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15.2 Displaying Compile Errors

The err procedure of the PLVvu package offers a very useful alternative to the SQL*Plus SHOW ERRORS command. The header for this procedure is:

   (name_in IN VARCHAR2 := NULL, overlap_in IN INTEGER := overlap);

You provide the name of the program unit for which you want errors displayed and the err procedure not only displays all errors found in the USER_ERRORS view, but it also shows you exactly which lines of code are causing the problem. The second argument specifies the numbers of lines of code to display around the line with the compile error. The default value is the value set by the set_overlap procedure (described in a later section).

If you do not supply a program name, PLVvu.err will show you the compile errors for the most recently-compiled program unit. It determines this information by searching for the object in ALL_OBJECTS whose last_ddl_time equals the MAX ( last_ddl_time ).

The format for specifying a program unit is explained fully in Chapter 11, PLVobj: A Packaged Interface to ALL_OBJECTS . Briefly, you can supply only the name, the type:name (as in "b:PLVio" for the body of the PLVio package), or even the type:schema.name (as in "s:scott.showemps" to see the specification of the showemps package owned by SCOTT).

The err procedure tries to be smart about displaying the surrounding lines of code. Suppose, for example, that you have errors on two consecutive lines (318 and 319) and you have specified 10 lines of overlap. You would not want to see lines 309 through 318 as well as 319 through 328, twice, would you? The logic required to handle this complexity is covered in Section 15.4.2, "Implementing the SHOW ERRORS Alternative"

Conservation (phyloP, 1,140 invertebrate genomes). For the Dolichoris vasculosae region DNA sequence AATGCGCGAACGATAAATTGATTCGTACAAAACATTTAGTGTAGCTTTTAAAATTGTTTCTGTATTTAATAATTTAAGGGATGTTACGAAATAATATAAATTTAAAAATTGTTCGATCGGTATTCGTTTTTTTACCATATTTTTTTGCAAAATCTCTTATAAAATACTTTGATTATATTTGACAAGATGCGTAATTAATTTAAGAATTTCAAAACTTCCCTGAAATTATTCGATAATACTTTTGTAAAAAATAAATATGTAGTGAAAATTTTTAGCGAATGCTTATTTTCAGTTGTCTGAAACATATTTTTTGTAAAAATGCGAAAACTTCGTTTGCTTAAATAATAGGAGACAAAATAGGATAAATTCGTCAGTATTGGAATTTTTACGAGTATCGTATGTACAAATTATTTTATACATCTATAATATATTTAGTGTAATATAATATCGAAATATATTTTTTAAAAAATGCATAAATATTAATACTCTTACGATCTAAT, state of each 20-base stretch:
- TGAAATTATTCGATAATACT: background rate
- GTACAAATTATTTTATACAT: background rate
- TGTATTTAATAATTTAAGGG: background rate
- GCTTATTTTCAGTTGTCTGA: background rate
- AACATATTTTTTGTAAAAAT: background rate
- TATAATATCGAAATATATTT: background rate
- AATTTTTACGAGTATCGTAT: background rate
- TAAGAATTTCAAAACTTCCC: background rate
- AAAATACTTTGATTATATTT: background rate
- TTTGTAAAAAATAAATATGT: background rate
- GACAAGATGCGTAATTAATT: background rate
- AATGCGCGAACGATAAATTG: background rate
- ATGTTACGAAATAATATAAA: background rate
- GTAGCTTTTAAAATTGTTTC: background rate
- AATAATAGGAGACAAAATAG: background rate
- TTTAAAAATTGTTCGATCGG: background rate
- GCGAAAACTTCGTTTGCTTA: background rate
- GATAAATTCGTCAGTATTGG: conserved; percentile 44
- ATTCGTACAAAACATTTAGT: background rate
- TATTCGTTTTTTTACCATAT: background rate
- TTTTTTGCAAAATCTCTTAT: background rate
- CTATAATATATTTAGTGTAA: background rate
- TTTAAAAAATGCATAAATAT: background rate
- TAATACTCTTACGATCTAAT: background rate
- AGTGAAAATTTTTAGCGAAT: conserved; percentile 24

PL/Vision also provides a script named sherr.sql so that you do not have to type the full execute command for the PLVvu.err procedure at the SQL*Plus prompt. The following two requests to show errors are, therefore, equivalent:

SQL> exec PLVvu.err
SQL> @sherr 

If you want to pass the name of a particular program to PLVvu.err , you will not be able to use the sherr.sql script.

15.2.1 Impact of PLVvu.err

Consider the SQL*Plus session shown below. First, we have the output from SHOW ERRORS. It reveals that compile errors were found on lines 333 and 349. As usual, it is very difficult to determine from these error messages what is actually wrong with my program and how I should go about finding the source of the problems. It is hard to even tell what the problem is because SHOW ERRORS does not display the line of code in which the error was found.

SQL> show errors
-------- --------------------------------------------------------------
333/53   PLS-00103: Encountered the symbol ";" when expecting one of
         the following:
         . ( ) , * @ % & | = - + < / > in mod not rem => ..
         an exponent (**) <> or != or ~= >= <= <> and or like etc.
         ) was inserted before ";" to continue.
349/4    PLS-00103: Encountered the symbol "BEGIN" when expecting one
         of the following:
         begin end function package pragma procedure form
         Replacing "BEGIN" with "begin".